Date of Award
Doctor of Philosophy (PhD)
In this research we develop the next generation methods for inertial navigation, which seek to estimate trajectories of natural human motions with a smartphone that equips a low-cost Inertial Measurement Unit (IMU) sensor. A robust inertial navigation method has been a dream for academic researchers and industrial engineers for its ideal properties, e.g. low- energy consumption and high flexibility. However, the double integration from accelerations to translations are extremely vulnerable to even a tiny amount of sensor biases.
We utilize the recent advance in Machine Learning algorithms and develop data-driven methods for robust inertial navigation in the wild. Our key insight is that human motions consist of a few major modes, which can be leveraged to constraint the double integration. We create a large-scale high quality dataset with our novel two-device data collection protocol and train various machine learning models to capture inherent human motions. Extensive evaluations are performed and demonstrate that proposed methods are able to estimate accurate trajectories under natural motions in the wild, e.g. checking messages while walking forward, answering a phone while stepping sideward or sitting in a sofa while browsing the web with the phone.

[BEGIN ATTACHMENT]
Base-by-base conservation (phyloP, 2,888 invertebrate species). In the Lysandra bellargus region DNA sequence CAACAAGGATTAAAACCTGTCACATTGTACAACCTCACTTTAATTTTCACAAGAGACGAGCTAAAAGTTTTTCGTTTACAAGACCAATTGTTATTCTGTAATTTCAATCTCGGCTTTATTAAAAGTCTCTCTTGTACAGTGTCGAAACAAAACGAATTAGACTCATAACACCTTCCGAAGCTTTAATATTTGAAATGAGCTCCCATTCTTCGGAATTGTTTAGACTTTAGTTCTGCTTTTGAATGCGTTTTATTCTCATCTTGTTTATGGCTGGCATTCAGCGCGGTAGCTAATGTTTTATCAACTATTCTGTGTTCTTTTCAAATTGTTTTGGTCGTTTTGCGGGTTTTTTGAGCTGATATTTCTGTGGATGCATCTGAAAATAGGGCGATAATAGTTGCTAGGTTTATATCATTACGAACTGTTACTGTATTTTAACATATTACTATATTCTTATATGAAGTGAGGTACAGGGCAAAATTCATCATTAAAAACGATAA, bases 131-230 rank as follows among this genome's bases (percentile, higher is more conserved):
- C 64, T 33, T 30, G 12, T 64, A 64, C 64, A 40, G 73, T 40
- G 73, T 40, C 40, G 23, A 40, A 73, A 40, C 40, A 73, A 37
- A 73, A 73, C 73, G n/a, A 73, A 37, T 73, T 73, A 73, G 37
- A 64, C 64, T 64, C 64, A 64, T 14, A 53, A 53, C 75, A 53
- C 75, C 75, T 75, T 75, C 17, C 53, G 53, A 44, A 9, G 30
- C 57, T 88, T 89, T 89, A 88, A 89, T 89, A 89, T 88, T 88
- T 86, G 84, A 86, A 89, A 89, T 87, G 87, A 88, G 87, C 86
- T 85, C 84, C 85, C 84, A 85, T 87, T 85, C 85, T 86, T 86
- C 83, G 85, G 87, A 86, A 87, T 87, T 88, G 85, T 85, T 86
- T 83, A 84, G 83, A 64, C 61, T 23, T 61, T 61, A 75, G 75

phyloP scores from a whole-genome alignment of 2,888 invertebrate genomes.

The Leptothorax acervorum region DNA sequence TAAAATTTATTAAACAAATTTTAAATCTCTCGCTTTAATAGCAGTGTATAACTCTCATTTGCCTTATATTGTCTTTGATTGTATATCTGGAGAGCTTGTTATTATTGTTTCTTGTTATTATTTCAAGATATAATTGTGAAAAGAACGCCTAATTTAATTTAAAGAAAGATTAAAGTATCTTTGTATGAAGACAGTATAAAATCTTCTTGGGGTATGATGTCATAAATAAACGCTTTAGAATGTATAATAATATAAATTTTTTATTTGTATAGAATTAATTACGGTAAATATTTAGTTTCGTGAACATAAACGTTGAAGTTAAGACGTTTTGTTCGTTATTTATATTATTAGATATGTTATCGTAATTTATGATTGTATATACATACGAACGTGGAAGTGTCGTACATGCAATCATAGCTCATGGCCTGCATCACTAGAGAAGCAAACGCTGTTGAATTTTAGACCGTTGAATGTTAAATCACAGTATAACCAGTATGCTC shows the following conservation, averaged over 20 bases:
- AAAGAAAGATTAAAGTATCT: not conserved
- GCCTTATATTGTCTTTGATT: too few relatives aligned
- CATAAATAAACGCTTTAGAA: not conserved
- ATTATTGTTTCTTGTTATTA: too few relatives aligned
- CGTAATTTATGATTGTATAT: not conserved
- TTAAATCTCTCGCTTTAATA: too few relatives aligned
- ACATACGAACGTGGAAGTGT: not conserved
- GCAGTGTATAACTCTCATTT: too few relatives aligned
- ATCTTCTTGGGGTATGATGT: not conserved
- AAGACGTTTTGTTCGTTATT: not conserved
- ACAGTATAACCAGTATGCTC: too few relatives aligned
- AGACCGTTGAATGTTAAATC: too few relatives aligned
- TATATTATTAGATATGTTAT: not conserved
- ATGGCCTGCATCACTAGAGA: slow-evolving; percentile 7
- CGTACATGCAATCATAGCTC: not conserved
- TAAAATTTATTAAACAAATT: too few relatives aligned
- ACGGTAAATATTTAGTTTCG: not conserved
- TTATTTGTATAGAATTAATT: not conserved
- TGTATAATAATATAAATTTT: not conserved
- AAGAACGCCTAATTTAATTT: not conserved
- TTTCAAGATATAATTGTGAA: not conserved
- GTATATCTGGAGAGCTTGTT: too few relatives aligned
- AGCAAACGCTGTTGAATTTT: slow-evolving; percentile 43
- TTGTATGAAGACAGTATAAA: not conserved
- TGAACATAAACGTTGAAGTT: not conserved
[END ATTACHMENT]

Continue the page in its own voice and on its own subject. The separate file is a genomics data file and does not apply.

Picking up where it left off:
The practical implications of proposed methods are also profound. We show an example of such applications, where motion trajectories from our inertial navigation algorithms are used to automatically construct WiFi radio maps, which are essential for providing an indoor positioning service. Other applications include AR/VR, fitness and health monitoring.
Yasutaka Furukawa Tao Ju
Tao Ju, Ayan Chakrabarti, Yasutaka Furukawa, Roman Garnett,
Available for download on Monday, May 15, 2119